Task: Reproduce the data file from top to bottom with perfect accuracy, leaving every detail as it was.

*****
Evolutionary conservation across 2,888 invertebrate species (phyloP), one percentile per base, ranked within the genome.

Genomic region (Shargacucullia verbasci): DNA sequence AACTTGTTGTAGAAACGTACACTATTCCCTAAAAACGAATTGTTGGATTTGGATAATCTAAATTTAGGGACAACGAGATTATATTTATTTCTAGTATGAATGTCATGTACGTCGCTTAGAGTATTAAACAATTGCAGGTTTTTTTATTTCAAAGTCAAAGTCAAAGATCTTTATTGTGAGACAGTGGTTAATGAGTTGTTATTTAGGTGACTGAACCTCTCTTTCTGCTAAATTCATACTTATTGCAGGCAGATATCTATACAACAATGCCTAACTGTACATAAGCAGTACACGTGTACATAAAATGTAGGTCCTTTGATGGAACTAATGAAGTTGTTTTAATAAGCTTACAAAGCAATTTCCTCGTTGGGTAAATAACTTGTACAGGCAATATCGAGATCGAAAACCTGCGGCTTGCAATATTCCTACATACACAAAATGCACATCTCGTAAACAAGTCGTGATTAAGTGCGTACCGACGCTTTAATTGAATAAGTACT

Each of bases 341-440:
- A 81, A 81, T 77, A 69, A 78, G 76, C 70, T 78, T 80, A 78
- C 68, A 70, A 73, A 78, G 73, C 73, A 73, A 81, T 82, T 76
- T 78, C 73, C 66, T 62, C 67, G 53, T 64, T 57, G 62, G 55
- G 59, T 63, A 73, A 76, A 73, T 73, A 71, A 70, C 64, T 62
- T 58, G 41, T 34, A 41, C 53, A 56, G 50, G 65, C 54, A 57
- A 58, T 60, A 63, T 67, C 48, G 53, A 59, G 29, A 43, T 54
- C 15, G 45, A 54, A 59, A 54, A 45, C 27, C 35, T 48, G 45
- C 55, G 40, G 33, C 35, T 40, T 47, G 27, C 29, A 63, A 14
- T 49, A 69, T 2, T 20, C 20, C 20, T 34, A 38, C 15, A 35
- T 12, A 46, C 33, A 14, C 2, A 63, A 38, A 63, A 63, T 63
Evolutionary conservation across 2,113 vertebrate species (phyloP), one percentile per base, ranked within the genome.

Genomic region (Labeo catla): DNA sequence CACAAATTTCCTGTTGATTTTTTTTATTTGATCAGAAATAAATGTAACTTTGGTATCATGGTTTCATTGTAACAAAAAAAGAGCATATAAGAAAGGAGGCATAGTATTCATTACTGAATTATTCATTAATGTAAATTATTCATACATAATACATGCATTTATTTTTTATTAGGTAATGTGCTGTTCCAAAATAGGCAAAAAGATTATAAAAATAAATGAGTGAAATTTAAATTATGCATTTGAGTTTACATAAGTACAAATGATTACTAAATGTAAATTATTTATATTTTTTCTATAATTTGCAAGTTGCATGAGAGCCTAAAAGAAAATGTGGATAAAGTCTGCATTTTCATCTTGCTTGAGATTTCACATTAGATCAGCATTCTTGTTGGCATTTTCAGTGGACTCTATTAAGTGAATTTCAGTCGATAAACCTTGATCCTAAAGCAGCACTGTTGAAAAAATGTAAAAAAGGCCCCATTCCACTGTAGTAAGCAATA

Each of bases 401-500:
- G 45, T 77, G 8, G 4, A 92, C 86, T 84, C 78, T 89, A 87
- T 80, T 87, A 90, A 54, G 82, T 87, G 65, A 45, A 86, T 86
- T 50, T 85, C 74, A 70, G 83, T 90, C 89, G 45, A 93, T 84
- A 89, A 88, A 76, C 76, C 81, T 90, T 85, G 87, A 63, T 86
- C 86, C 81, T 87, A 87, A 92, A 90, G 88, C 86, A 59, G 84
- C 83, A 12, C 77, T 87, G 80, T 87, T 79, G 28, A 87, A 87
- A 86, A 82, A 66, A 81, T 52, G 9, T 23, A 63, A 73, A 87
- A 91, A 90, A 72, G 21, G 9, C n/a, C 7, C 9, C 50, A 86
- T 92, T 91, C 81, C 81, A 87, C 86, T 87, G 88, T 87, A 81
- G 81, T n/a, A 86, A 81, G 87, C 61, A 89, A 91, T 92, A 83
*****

Evolutionary conservation across 2,888 invertebrate species (phyloP), one percentile per base, ranked within the genome.

Genomic region (Shargacucullia verbasci): DNA sequence AACTTGTTGTAGAAACGTACACTATTCCCTAAAAACGAATTGTTGGATTTGGATAATCTAAATTTAGGGACAACGAGATTATATTTATTTCTAGTATGAATGTCATGTACGTCGCTTAGAGTATTAAACAATTGCAGGTTTTTTTATTTCAAAGTCAAAGTCAAAGATCTTTATTGTGAGACAGTGGTTAATGAGTTGTTATTTAGGTGACTGAACCTCTCTTTCTGCTAAATTCATACTTATTGCAGGCAGATATCTATACAACAATGCCTAACTGTACATAAGCAGTACACGTGTACATAAAATGTAGGTCCTTTGATGGAACTAATGAAGTTGTTTTAATAAGCTTACAAAGCAATTTCCTCGTTGGGTAAATAACTTGTACAGGCAATATCGAGATCGAAAACCTGCGGCTTGCAATATTCCTACATACACAAAATGCACATCTCGTAAACAAGTCGTGATTAAGTGCGTACCGACGCTTTAATTGAATAAGTACT

Each of bases 341-440:
- A 81, A 81, T 77, A 69, A 78, G 76, C 70, T 78, T 80, A 78
- C 68, A 70, A 73, A 78, G 73, C 73, A 73, A 81, T 82, T 76
- T 78, C 73, C 66, T 62, C 67, G 53, T 64, T 57, G 62, G 55
- G 59, T 63, A 73, A 76, A 73, T 73, A 71, A 70, C 64, T 62
- T 58, G 41, T 34, A 41, C 53, A 56, G 50, G 65, C 54, A 57
- A 58, T 60, A 63, T 67, C 48, G 53, A 59, G 29, A 43, T 54
- C 15, G 45, A 54, A 59, A 54, A 45, C 27, C 35, T 48, G 45
- C 55, G 40, G 33, C 35, T 40, T 47, G 27, C 29, A 63, A 14
- T 49, A 69, T 2, T 20, C 20, C 20, T 34, A 38, C 15, A 35
- T 12, A 46, C 33, A 14, C 2, A 63, A 38, A 63, A 63, T 63
Evolutionary conservation across 2,113 vertebrate species (phyloP), one percentile per base, ranked within the genome.

Genomic region (Labeo catla): DNA sequence CACAAATTTCCTGTTGATTTTTTTTATTTGATCAGAAATAAATGTAACTTTGGTATCATGGTTTCATTGTAACAAAAAAAGAGCATATAAGAAAGGAGGCATAGTATTCATTACTGAATTATTCATTAATGTAAATTATTCATACATAATACATGCATTTATTTTTTATTAGGTAATGTGCTGTTCCAAAATAGGCAAAAAGATTATAAAAATAAATGAGTGAAATTTAAATTATGCATTTGAGTTTACATAAGTACAAATGATTACTAAATGTAAATTATTTATATTTTTTCTATAATTTGCAAGTTGCATGAGAGCCTAAAAGAAAATGTGGATAAAGTCTGCATTTTCATCTTGCTTGAGATTTCACATTAGATCAGCATTCTTGTTGGCATTTTCAGTGGACTCTATTAAGTGAATTTCAGTCGATAAACCTTGATCCTAAAGCAGCACTGTTGAAAAAATGTAAAAAAGGCCCCATTCCACTGTAGTAAGCAATA

Each of bases 401-500:
- G 45, T 77, G 8, G 4, A 92, C 86, T 84, C 78, T 89, A 87
- T 80, T 87, A 90, A 54, G 82, T 87, G 65, A 45, A 86, T 86
- T 50, T 85, C 74, A 70, G 83, T 90, C 89, G 45, A 93, T 84
- A 89, A 88, A 76, C 76, C 81, T 90, T 85, G 87, A 63, T 86
- C 86, C 81, T 87, A 87, A 92, A 90, G 88, C 86, A 59, G 84
- C 83, A 12, C 77, T 87, G 80, T 87, T 79, G 28, A 87, A 87
- A 86, A 82, A 66, A 81, T 52, G 9, T 23, A 63, A 73, A 87
- A 91, A 90, A 72, G 21, G 9, C n/a, C 7, C 9, C 50, A 86
- T 92, T 91, C 81, C 81, A 87, C 86, T 87, G 88, T 87, A 81
- G 81, T n/a, A 86, A 81, G 87, C 61, A 89, A 91, T 92, A 83